• One day after testifying before Congress that she occasionally lies for President Trump, Hope Hicks, White House Communications Director, resigned. She was the fourth Director in that position to resign since Trump took office. This is someone who had been working for Trump long before he was elected President. During the last year 1/3 of President Trump’s advisers have left their jobs, an unprecedented departure rate. Expect more departures. Possibly many more. Remember former Trump Communications Director Anthony Scaramucci? He was quoted as saying that White House morale is terrible, and “The reason why morale is terrible is that the rule by fear and intimidation does not work in a civilian environment”. He said “people are afraid to talk to each other”.
  • President Trump said he would have rushed in to the Florida high school unarmed to take on the fellow shooting students with an AR-15. This from a man who took five deferments to avoid military service because of “bone spurs” although he was otherwise able to play football, tennis, and other sports.
  • A real estate firm owned by Jared Kushner, President Trump’s son-in-law, was awarded a loan of $184 million to build a skyscraper after one of the founders of the lending company met with Kuschner several times in the White House. That in itself is unethical if not illegal. Of course this was a couple of days after Kushner’s security clearance was downgraded. And, by the way, this was not the only such loan secured through contacts in the White House. Kushner’s company may have secured up to $500 million in this fashion.
  • President Trump attacked his own attorney general, Jeff Sessions, because he was not playing by the President’s preferred rules. He has attacked Sessions on several occasions previously. By the way, Sessions replied that “as long as I am the Attorney General, I will continue to discharge my duties with integrity and honor, and this Department will continue to do its work in a fair and impartial manner according to the law and Constitution.”
  • Mike Rogers, President Trump’s National Security Agency Chief and head of U.S. Cyber Command, told the Senate that President Trump had not authorized him to pursue strategies to stop Russian interference in America’s electoral processes. Rogers said that Russia continues cyber attacks on America and that we are not doing what is necessary to stop those attacks.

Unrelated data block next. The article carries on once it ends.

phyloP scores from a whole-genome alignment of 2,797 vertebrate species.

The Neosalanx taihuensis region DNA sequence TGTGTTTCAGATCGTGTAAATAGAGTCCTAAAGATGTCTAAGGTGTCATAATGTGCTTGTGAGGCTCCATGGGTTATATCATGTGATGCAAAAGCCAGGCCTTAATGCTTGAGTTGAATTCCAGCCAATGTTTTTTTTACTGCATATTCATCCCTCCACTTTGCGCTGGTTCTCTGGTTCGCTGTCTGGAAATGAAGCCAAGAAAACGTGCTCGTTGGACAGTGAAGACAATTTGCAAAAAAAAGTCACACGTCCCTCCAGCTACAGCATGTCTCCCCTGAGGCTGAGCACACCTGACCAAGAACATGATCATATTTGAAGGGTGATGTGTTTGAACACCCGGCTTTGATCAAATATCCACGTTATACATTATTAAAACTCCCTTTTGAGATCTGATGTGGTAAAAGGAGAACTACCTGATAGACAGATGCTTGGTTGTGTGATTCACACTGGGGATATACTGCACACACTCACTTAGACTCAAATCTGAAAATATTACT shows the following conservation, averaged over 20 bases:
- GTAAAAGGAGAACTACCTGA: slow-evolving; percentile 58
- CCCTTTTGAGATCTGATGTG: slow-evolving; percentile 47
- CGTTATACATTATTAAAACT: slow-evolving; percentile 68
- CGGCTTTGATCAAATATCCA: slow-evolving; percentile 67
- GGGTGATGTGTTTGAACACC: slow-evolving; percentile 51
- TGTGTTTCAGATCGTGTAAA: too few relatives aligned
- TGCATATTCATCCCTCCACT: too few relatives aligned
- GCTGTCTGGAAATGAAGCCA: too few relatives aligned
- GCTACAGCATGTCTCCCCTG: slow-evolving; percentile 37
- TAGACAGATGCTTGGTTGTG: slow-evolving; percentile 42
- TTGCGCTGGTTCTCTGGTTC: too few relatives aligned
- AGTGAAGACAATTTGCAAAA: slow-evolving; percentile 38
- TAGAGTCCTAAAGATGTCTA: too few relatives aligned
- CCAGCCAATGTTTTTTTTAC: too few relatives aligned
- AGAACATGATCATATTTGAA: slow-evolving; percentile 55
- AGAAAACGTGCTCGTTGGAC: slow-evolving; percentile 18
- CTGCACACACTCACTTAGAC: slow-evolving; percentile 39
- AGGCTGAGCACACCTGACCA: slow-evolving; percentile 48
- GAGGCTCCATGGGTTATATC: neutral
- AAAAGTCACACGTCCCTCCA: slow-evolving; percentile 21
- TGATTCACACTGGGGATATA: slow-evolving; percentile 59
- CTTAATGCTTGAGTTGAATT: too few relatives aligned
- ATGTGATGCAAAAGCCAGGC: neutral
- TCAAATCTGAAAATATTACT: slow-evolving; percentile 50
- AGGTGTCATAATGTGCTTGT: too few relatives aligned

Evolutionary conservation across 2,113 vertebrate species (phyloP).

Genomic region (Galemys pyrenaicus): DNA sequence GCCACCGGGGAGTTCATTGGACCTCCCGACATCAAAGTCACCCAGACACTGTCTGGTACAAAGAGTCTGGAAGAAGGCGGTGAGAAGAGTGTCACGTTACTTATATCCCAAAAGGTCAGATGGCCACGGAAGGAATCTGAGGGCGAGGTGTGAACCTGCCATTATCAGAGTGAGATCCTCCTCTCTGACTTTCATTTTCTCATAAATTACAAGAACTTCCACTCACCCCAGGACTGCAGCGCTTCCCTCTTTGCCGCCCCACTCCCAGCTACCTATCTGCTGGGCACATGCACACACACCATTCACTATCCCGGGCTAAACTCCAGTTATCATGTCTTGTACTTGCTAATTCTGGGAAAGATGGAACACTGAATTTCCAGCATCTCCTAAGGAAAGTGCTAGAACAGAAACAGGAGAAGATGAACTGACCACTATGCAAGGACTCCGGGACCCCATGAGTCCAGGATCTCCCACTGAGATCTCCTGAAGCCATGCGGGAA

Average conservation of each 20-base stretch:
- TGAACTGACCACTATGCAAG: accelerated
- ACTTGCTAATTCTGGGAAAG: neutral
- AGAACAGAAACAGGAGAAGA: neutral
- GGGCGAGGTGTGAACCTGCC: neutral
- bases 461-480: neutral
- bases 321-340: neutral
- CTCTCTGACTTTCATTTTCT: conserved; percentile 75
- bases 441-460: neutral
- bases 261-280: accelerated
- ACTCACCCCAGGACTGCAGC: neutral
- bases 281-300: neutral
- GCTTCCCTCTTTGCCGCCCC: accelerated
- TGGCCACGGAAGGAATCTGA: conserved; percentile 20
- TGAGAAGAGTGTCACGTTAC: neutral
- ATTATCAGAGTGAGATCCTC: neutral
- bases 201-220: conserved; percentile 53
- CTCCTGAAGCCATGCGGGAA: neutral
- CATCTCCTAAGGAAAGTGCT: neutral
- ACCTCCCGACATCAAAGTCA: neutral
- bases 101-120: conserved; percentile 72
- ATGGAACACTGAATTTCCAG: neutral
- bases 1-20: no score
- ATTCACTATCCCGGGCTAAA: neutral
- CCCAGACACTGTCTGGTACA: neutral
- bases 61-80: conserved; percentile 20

• Without consulting other officials President Trump announced extremely high tariffs on imported steel and aluminum causing the U.S. stock market to drop 400 points. Our major trading partners, Canada, Mexico, and the European Union, then announced that they will likely impose retaliatory tariffs on goods we ship to those partners. You may expect to pay more for stuff. Consumers will suffer.
  • Paul Manafort, President Trump’s former campaign manager, plead not guilty to an array of additional federal charges including money laundering, failing to register as a foreign agent (he had lobbied for the pro-Russian Ukrainian government), bank fraud, and more. Of course Manafort’s former partner, Rick Gates, plead guilty to similar charges last week and the special prosecutor then dropped the charges against Gates who will almost certainly be testifying against Manafort. My crystal ball tells me that Manafort will spend a lot of years in prison unless President Trump pardons him.
  • And then there was the $31,000 dining set bought for Housing and Urban Development Secretary Ben Carson’s office. The budget allowed $5,000 and one HUD employee was reportedly demoted when she tried to follow the appropriate limit. Don’t conservatives normally complain about government wasting tax dollars? I know I certainly do.
  • And finally, there was President Trump totally opposing his Republican colleagues on the gun control issue. That didn’t go over well with the party and the NRA. We’ve seen this movie before, however, when he held the meeting on DACA at which he expressed support for programs which he then opposed the next day. It is reasonable to expect the same backtracking on the gun control issue.

That is just the last few days. Want to go back a month? Examples:

  • President Trump ordered the Pentagon to plan a military parade, an order even one of the hosts on Fox and Friends (President Trump’s largest cheering section) called a “waste of money”.
  • President Trump’s personal lawyer admitted paying a porn star $130,000 but said it was his own money. This is the woman with whom Trump reportedly had an affair while married to his current wife. The payment was made a month before the 2016 presidential election. I’m sure the timing was just a coincidence.